For Bangladeshis, yesterday was not only about paying respect to the brave language martyrs, but also to take a moment to realise why the martyrs sacrificed their lives, and what events led to the Language Movement of 1952.
And the Dhakaites found that one of the best places to look back at history yesterday would be Amar Ekushey Boi Mela 2016.
Needless to say, the fairgrounds were filled to the brim with visitors yesterday.
Moshtaq Ahmed, a resident of Old Dhaka, was at the fair with his wife and two children when this correspondent met him.
“I bring my children here every year to make them aware about our history, culture and the sacrifices of our heroic ancestors for our mother tongue,” he told the Dhaka Tribune.
“Coming to the Ekushey book fair is always something I look forward to. But book fair on February 21 is something special,” said Nabile Tabassum, a student at Dhaka City College.
She further said she had bought two books on the Language Movement and the Liberation War.
Marking the Language Martyrs’ Day, the fair opened for visitors at 8am. A poetry recitation was held at the fair, presided over by poet Asad Chowdhury. There were other special events that took place through out the day.
The anthem of Ekushey, “Amar bhaier roktey rangano Ekushey February, ami ki bhulite pari,” played at the book fair all day, adding to the solemn vibe.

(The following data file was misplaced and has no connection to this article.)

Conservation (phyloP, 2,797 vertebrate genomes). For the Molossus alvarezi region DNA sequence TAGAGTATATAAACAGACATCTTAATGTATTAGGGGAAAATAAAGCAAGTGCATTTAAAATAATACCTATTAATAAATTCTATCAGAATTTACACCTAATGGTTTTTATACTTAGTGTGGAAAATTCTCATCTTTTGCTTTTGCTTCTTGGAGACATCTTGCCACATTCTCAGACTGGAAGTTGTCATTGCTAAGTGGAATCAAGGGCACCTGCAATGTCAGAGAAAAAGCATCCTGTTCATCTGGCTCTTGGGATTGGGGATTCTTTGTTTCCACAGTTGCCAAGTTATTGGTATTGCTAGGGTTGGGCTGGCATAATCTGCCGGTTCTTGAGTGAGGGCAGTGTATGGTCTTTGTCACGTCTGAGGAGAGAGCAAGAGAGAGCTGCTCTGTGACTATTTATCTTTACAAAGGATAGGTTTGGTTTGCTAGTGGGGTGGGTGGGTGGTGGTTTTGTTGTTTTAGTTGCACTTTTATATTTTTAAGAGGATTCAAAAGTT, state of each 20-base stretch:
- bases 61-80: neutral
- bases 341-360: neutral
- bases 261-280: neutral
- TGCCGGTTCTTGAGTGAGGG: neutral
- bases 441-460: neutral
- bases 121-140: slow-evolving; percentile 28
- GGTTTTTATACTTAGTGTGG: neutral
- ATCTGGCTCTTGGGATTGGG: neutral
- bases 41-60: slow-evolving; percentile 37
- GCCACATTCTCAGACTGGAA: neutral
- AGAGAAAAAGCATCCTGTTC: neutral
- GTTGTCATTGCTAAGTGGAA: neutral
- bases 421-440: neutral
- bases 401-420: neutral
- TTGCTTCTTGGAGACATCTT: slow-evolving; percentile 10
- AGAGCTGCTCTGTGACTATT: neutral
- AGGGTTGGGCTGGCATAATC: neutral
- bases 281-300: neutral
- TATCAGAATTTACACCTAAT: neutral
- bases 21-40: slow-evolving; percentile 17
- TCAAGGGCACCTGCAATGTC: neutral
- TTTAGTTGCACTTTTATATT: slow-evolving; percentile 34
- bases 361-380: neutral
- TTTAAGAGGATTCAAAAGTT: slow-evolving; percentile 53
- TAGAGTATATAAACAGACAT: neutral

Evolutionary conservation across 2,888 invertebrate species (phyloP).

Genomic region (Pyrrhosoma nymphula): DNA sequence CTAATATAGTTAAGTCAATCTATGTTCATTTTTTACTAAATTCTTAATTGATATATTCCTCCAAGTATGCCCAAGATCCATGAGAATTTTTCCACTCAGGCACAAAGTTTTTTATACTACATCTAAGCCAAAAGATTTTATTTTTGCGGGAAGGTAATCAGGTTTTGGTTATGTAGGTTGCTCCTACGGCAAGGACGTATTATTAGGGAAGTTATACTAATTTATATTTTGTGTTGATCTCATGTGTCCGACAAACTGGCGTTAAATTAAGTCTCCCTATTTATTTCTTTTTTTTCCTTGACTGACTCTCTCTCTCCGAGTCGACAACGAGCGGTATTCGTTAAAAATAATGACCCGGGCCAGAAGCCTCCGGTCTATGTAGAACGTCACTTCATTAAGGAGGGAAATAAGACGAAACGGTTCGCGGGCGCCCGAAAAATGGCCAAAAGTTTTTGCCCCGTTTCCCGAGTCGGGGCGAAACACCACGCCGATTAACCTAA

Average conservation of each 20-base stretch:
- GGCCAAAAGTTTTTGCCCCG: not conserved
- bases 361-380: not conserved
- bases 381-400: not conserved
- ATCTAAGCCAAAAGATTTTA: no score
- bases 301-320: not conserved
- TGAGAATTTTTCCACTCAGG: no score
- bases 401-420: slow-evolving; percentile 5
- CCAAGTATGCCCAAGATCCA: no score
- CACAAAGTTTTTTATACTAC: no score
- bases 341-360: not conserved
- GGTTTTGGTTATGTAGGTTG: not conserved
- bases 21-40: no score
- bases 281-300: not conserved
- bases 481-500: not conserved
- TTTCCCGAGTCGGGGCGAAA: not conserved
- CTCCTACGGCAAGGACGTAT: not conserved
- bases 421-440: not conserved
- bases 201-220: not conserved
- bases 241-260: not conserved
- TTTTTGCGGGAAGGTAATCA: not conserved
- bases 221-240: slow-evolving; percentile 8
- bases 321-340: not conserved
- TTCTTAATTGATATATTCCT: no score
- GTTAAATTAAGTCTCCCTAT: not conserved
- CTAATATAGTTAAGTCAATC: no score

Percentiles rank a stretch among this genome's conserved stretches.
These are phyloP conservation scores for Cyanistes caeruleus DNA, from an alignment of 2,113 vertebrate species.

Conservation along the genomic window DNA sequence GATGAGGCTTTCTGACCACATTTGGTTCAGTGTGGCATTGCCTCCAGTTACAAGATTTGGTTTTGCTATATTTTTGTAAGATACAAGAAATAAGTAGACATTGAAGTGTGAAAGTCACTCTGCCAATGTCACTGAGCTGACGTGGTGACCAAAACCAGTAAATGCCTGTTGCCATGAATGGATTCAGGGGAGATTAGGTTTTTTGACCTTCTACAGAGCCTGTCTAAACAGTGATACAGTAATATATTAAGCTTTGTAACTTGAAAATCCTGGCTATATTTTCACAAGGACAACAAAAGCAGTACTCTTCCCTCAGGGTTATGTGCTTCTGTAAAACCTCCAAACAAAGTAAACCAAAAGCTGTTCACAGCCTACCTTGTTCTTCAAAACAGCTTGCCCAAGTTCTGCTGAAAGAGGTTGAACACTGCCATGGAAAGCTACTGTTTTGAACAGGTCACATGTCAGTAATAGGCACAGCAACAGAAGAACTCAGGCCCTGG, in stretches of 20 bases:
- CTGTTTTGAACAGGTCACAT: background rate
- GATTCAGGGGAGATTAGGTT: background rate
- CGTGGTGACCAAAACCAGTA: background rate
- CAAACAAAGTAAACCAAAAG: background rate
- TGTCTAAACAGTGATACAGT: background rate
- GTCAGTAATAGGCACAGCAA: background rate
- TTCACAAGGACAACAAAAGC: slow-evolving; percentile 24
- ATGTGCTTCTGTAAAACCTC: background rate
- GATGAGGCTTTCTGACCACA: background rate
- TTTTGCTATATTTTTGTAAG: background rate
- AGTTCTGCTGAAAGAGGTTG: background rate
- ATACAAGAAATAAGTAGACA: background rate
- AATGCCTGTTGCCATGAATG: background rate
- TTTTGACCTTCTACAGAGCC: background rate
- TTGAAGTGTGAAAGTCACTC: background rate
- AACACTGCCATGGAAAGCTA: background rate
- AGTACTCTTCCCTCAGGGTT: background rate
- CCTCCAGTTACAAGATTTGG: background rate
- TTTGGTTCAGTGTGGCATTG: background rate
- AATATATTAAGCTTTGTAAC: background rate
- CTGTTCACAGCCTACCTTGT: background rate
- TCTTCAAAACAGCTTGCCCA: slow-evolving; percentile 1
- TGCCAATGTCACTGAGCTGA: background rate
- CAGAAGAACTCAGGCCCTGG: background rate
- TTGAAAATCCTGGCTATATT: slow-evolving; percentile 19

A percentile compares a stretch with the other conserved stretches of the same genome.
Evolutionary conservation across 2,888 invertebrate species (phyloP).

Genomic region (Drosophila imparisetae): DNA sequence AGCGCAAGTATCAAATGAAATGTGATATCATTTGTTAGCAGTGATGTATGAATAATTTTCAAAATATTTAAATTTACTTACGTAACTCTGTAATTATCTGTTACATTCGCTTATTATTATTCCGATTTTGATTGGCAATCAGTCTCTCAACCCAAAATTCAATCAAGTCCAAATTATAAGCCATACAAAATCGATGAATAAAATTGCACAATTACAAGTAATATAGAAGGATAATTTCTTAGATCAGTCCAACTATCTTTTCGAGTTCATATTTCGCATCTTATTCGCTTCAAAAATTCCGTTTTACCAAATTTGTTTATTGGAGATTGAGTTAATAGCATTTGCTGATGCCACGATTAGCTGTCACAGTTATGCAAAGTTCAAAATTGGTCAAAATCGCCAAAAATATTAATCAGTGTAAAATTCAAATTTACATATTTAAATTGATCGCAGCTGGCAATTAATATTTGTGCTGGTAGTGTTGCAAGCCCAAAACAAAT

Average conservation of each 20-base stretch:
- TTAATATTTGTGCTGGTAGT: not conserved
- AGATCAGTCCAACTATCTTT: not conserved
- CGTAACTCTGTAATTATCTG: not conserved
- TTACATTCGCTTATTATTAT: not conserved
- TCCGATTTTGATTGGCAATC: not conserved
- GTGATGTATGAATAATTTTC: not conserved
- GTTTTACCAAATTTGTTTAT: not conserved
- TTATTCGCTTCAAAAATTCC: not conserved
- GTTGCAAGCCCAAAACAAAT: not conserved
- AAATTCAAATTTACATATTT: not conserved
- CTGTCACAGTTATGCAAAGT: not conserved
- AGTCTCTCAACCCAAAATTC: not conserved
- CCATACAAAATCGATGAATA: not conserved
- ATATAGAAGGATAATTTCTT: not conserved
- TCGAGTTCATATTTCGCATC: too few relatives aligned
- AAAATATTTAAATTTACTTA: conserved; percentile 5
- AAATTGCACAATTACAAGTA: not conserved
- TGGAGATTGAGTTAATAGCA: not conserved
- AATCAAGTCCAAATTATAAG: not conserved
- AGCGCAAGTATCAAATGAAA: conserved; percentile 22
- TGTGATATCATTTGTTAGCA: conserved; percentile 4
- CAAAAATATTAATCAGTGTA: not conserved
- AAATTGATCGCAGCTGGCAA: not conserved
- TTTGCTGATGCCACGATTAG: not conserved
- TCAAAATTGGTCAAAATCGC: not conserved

Most of the visitors were adorned with traditional clothes in black, white and red colours to symbolise Ekushey. Many of their clothes had Bangla alphabets printed on them visitors; some even had images of Salam, Barkat, Rafiq and Jabbar, the four renowned language martyrs, printed on their clothes.
A majority of yesterday’s crowd were those who came to pay respect to the martyrs at Central Shaheed Minar and decided to drop by the book fair. The road between the fairgrounds and the Shaheed Minar turned into a stream of people. As the day progressed, the fairgrounds became overcrowded.
The massive turnout of visitors gave a sharp rise to the book sales at the fair, as reported by the publishers and sellers. Long queues of readers were seen in front of nearly every book stall.
With big smile on their faces, publishers and stall owners said they were very happy with the day’s business.
“The amount of sales today has been very satisfying,” said Syed Zakir Hossain, publisher at Adorn Publishers.
However, some publishers were not as happy as the others and said they had not had sales as much as they had expected from such a big crowd.
“The number of visitors today [yesterday] was massive, but compared to that, the book sales were not as impressive, Most visitors were only looking at the books,” said Sharifa Bulbul of Balaka Publications.